Remember the famous ChiTumbuka poem Pala Nawona Nesi (When I see a Nurse)?
That is the work of Norman Nyirenda—a vernacular poet whose life is a paradox.
He is a Tumbuka who writes and recites poems not just in his native language, but also Chichewa and, surprisingly, Chiyao. He has, so far, written over 100 poems.
Despite writing poems for years, Nyirenda says he distributes his works for free because he writes for fun.
He is a University of Malawi (Unima) Chancellor College graduate in Humanities majoring in English and History. However, you won’t find him in class. He has been a politician, spokesperson of Alliance for Democracy (Aford) but, he says, he want to end up as a pastor.
Beyond that, he has been a trade unionist, a banker and once worked as a customs officer at Malawi Revenue Authority (MRA). What is more, Nyirenda says he also holds a Class C soccer coaching licence.
“Yes! I have got a qualification in different fields, but I see no qualification for one to be a writer. What matters is enthusiasm,” says the man who, today, calls himself a customs clearing, forwarding and warehousing consultant.
Nyirenda underlines he writes for fun.
“I demand no pay for my creativity and I don’t mind people copying it online without my consent,” he says.
Nyirenda—who comes from Malondanimaso Village, Traditional Authority Mwankhunikira in Rumphi District—started writing fiction while in primary school.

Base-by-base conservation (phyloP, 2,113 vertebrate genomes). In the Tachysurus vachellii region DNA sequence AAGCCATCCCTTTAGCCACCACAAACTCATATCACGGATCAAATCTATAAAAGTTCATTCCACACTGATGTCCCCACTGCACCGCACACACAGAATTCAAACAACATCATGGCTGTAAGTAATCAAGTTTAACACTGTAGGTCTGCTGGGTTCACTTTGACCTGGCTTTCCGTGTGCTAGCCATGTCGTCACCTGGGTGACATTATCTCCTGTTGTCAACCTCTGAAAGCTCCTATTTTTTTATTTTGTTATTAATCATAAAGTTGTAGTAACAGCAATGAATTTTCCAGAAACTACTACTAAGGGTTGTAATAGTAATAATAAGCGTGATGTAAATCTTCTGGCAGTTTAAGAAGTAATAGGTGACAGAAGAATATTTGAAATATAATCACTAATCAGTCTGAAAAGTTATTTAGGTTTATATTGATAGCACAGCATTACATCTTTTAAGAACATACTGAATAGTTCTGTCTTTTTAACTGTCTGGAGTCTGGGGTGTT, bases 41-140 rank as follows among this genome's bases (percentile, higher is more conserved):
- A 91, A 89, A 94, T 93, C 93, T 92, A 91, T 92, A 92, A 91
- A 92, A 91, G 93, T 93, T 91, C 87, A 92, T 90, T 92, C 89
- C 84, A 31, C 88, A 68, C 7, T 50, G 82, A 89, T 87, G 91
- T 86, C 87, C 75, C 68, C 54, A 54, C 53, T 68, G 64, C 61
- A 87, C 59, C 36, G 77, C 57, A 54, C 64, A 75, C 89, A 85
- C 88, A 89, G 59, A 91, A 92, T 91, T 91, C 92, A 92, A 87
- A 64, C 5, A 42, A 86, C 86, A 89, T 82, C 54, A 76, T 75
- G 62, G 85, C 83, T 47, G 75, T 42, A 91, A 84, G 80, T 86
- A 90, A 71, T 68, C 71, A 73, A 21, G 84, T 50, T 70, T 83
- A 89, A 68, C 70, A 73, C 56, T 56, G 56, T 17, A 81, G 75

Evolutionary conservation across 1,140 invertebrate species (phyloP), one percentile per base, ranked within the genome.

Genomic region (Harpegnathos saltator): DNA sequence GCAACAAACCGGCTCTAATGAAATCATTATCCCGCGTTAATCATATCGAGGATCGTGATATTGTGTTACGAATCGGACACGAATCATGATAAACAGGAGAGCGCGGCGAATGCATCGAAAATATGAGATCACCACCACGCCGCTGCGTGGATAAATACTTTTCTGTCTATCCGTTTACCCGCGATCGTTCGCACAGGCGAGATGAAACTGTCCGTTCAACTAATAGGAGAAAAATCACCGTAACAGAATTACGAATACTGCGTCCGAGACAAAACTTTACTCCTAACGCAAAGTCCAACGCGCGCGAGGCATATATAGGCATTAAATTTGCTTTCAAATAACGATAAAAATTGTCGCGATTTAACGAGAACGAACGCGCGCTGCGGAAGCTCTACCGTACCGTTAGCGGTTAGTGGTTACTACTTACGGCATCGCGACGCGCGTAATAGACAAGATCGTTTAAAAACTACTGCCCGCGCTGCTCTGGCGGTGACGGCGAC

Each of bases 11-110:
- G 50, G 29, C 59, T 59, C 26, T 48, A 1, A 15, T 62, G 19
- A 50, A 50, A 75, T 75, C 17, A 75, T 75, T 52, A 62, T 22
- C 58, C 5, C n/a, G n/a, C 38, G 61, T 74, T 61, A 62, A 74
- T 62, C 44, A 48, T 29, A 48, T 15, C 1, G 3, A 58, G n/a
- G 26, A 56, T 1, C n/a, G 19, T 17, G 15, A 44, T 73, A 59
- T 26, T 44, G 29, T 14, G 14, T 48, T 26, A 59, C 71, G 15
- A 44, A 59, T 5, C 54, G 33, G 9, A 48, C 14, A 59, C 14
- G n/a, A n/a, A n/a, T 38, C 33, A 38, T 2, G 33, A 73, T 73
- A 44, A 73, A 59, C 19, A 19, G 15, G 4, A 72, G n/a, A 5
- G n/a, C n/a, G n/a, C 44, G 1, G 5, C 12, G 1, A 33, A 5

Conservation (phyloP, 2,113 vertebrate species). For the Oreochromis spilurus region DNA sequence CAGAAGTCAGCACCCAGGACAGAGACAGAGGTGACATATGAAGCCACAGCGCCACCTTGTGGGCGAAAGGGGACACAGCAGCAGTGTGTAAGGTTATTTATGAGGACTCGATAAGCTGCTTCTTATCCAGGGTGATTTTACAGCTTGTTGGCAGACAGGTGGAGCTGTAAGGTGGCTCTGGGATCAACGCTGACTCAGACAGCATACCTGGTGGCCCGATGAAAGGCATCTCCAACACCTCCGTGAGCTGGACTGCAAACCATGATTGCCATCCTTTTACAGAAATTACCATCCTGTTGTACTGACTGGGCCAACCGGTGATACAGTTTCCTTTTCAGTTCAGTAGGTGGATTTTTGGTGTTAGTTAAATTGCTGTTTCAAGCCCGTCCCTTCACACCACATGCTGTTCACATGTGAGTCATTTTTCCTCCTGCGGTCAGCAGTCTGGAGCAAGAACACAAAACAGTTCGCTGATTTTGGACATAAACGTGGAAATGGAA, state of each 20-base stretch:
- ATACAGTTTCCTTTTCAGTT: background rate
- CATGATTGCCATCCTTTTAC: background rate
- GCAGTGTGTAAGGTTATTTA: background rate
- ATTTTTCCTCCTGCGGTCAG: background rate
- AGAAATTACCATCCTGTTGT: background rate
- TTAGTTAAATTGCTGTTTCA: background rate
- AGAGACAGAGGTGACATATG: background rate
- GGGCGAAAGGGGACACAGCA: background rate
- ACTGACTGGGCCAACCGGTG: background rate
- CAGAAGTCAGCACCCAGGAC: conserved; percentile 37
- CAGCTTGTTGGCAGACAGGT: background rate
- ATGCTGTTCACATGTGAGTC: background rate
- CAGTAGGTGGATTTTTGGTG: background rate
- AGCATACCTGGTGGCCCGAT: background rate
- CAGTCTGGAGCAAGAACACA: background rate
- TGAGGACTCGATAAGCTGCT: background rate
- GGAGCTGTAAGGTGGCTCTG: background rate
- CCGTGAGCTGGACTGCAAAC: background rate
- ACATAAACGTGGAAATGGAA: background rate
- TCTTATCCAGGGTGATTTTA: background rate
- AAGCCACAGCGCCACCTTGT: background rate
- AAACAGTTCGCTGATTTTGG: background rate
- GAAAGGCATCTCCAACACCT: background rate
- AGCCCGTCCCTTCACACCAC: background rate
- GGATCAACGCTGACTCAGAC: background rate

He says his English teacher at Rumphi Secondary School, the late Dorothy Mtegha, encouraged him to continue writing fiction. While in Form Two in 1975, he says, he became the school magazine editor and a year later won the National English Writing Competition.
What makes Nyirenda an amazing poet is his urge to trudge on with vernacular poetry—a field shunned by many. Equally surprising is the fact that his poetry is in different vernacular languages.
How did he get to this?
“I grew up amongst the Yao, Lomwe, Chewa, Mang’anga and Tumbuka people. I write in these African languages to show people the beauty of our African languages,” he says.
Adds Nyirenda: “Our languages are not and have never been inferior to any colonial language as indoctrinated by the British. For us to learn their language we had to pay school fees. They never wanted to speak or associate, in any way, with a black man unless they wanted to be carried on Machira.
That is why, continues Nyirenda, today all French, Portuguese and indeed Spanish colonies speak their former masters languages without going to school.
The British never wanted us to know their language and if you insisted to know their language they asked for tuition fees, he says.
“Look around for the British administrators homes, you will see that they built their homes far away from the African communities. The roads they built were never meant for Africans to visit each other, but were designed to transport the many natural resources they had stolen from us. That’s why all roads and railways ended up at a sea port,” he says.
Nyirenda underlines that his poetry aims at bringing back Malawi’s lost heritage.
“My audience is Malawian to begin with. Anything cultural is best expressed in that culture’s language. I don’t write for money. I write to understand myself, my people and the world. If in return my people and the world read my mind and discover their hidden selves, I’m happy and it gives me joy,” he says.
Now he is working on an anthology of his poems.
Among the popular ones are Wadyabudu done in ChiYao and Chindere Chane in ChiTumbuka.
In Wadyabudu, Nyirenda tells a story of a trickster who met his fate.
Chindere Chane, however, is a poem of sorrow.
Nyirenda tells a story of parents quering a villager who killed their mentally deranged child. n